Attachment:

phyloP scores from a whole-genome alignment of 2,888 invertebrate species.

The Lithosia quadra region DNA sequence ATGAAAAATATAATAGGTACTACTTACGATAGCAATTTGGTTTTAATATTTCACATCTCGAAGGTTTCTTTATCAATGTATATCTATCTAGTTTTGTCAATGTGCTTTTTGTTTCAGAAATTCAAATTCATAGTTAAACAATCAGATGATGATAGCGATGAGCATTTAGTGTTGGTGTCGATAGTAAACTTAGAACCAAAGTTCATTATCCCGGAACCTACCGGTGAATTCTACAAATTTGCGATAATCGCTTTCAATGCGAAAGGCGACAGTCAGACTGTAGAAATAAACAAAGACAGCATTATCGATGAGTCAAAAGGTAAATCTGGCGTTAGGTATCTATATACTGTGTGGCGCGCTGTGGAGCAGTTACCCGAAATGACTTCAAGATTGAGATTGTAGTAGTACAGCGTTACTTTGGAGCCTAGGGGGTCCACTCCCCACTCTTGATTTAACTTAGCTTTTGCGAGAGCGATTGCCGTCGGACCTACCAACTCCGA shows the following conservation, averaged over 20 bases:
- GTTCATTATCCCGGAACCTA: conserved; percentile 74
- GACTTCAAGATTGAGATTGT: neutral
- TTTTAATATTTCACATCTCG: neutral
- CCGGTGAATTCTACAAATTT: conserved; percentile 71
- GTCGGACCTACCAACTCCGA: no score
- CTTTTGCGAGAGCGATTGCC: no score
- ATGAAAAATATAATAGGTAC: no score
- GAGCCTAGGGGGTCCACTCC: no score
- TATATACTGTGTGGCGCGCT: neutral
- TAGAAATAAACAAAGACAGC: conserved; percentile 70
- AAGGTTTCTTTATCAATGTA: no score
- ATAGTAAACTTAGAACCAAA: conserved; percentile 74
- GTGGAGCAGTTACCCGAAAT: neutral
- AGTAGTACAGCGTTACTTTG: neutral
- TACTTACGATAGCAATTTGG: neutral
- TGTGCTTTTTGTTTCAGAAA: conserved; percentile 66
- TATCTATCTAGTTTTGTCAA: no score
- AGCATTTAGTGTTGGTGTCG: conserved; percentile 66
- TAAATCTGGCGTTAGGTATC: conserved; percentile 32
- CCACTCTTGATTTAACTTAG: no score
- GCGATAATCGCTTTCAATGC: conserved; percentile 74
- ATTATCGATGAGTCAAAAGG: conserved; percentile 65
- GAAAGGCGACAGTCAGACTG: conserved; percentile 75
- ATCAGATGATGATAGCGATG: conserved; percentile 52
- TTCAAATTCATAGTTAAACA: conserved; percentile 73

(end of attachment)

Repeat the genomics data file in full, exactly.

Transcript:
phyloP scores from a whole-genome alignment of 2,888 invertebrate species.

The Lithosia quadra region DNA sequence ATGAAAAATATAATAGGTACTACTTACGATAGCAATTTGGTTTTAATATTTCACATCTCGAAGGTTTCTTTATCAATGTATATCTATCTAGTTTTGTCAATGTGCTTTTTGTTTCAGAAATTCAAATTCATAGTTAAACAATCAGATGATGATAGCGATGAGCATTTAGTGTTGGTGTCGATAGTAAACTTAGAACCAAAGTTCATTATCCCGGAACCTACCGGTGAATTCTACAAATTTGCGATAATCGCTTTCAATGCGAAAGGCGACAGTCAGACTGTAGAAATAAACAAAGACAGCATTATCGATGAGTCAAAAGGTAAATCTGGCGTTAGGTATCTATATACTGTGTGGCGCGCTGTGGAGCAGTTACCCGAAATGACTTCAAGATTGAGATTGTAGTAGTACAGCGTTACTTTGGAGCCTAGGGGGTCCACTCCCCACTCTTGATTTAACTTAGCTTTTGCGAGAGCGATTGCCGTCGGACCTACCAACTCCGA shows the following conservation, averaged over 20 bases:
- GTTCATTATCCCGGAACCTA: conserved; percentile 74
- GACTTCAAGATTGAGATTGT: neutral
- TTTTAATATTTCACATCTCG: neutral
- CCGGTGAATTCTACAAATTT: conserved; percentile 71
- GTCGGACCTACCAACTCCGA: no score
- CTTTTGCGAGAGCGATTGCC: no score
- ATGAAAAATATAATAGGTAC: no score
- GAGCCTAGGGGGTCCACTCC: no score
- TATATACTGTGTGGCGCGCT: neutral
- TAGAAATAAACAAAGACAGC: conserved; percentile 70
- AAGGTTTCTTTATCAATGTA: no score
- ATAGTAAACTTAGAACCAAA: conserved; percentile 74
- GTGGAGCAGTTACCCGAAAT: neutral
- AGTAGTACAGCGTTACTTTG: neutral
- TACTTACGATAGCAATTTGG: neutral
- TGTGCTTTTTGTTTCAGAAA: conserved; percentile 66
- TATCTATCTAGTTTTGTCAA: no score
- AGCATTTAGTGTTGGTGTCG: conserved; percentile 66
- TAAATCTGGCGTTAGGTATC: conserved; percentile 32
- CCACTCTTGATTTAACTTAG: no score
- GCGATAATCGCTTTCAATGC: conserved; percentile 74
- ATTATCGATGAGTCAAAAGG: conserved; percentile 65
- GAAAGGCGACAGTCAGACTG: conserved; percentile 75
- ATCAGATGATGATAGCGATG: conserved; percentile 52
- TTCAAATTCATAGTTAAACA: conserved; percentile 73